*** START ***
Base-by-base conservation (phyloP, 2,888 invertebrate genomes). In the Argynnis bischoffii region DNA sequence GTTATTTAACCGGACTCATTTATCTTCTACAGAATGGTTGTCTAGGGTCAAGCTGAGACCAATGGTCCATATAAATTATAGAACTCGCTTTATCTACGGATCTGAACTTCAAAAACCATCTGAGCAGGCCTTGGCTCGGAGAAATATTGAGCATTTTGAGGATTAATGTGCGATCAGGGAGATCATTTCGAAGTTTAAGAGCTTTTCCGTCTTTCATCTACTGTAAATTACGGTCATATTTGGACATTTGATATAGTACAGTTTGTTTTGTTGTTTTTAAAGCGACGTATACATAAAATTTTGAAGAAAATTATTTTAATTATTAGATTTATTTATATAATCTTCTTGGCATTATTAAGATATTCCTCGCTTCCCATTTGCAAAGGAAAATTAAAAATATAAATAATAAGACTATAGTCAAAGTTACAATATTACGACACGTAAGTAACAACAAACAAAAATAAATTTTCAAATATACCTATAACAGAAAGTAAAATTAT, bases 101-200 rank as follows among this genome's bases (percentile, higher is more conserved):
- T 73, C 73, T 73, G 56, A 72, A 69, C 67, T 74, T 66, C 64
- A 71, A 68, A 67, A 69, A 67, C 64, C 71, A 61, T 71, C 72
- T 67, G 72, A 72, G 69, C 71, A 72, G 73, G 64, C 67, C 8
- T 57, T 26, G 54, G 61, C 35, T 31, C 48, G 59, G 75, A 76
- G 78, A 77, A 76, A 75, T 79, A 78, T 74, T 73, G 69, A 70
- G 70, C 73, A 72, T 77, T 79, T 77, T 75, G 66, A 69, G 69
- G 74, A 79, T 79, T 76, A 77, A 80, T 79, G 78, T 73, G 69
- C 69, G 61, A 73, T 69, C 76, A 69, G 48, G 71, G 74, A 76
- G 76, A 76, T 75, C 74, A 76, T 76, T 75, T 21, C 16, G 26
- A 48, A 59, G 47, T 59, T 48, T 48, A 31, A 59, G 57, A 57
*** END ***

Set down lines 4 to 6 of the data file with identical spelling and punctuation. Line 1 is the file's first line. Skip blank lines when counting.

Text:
- T 67, G 72, A 72, G 69, C 71, A 72, G 73, G 64, C 67, C 8
- T 57, T 26, G 54, G 61, C 35, T 31, C 48, G 59, G 75, A 76
- G 78, A 77, A 76, A 75, T 79, A 78, T 74, T 73, G 69, A 70